During the early years of the Cold War, the threat of a world conflict and the possible spread of Communism was cause for great concern in the United States and led to a climate of suspicion that culminated in McCarthyism (headed by Republican senator Joseph McCarthy, in office 1947–1957), a witch hunt where anyone suspected of sympathizing with Communism or leftist politics was persecuted, including some of the young Abstract Expressionists. An aggressive campaign carried out against them claimed that their abstract art was nothing more than a Soviet instrument to stain the image of the American people.
However, for a broad sector of the country’s intellectual elite, Abstract Expressionism represented the triumph of a free culture over totalitarianism because it was based on the absolute freedom of the artist. This is why the Central Intelligence Agency (CIA) deftly turned these artists into a propagandist weapon that American culture could wield against the Soviets, even subsidizing their work behind their backs. In New York City, the Museum of Modern Art, presided by Nelson Rockefeller, was another resource at the service of the cause, and promoted young American art by purchasing a large number of works and organizing exhibitions that traveled all over the world, such as Twelve Modern American Painters and Sculptors (1953) and The New American Painting (1958), which were shown in most large European cities between 1958 and 1959, as a means to spread the American way of life all around the world.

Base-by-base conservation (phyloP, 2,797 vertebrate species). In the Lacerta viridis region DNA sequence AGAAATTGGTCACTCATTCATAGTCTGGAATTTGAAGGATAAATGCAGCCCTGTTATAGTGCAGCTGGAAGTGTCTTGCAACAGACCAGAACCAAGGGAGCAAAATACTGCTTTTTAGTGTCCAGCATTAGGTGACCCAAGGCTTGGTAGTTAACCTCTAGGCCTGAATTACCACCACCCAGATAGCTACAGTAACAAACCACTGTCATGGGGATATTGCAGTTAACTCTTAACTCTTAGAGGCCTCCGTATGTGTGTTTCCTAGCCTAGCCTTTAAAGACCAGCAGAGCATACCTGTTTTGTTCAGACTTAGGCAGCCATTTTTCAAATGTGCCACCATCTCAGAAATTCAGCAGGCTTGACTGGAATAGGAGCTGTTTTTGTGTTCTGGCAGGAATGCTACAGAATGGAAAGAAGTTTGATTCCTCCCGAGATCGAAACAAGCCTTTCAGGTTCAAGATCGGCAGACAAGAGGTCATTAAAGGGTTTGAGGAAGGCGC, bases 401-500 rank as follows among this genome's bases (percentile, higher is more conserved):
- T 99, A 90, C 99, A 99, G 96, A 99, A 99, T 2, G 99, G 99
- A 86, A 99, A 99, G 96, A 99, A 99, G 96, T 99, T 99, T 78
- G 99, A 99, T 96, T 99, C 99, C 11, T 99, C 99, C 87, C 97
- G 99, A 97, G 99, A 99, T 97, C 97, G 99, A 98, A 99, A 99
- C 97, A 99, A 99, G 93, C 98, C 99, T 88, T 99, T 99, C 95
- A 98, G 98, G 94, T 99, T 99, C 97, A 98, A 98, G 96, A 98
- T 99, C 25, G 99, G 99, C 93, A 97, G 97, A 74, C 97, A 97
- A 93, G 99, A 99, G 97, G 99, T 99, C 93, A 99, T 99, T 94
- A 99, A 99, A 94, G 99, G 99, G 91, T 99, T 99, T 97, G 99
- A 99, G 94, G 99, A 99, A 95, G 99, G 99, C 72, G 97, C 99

According to some historians, the CIA also secretly funded the Congress for Cultural Freedom, an organization promoted by the United States with offices in up to 35 countries. It organized cultural events such as conferences, exhibitions, concerts, and even published over twenty prestigious magazines, including Encounter in UK, Preuve in France, Tempo Presente in Italy, Cuadernos and Mundo Nuevo in Latin America, Quadrant in Australia and Jiyu in Japan.
Detention of some of a group of 19 important Communists in June, 1951. Photo: AFP. Getty Images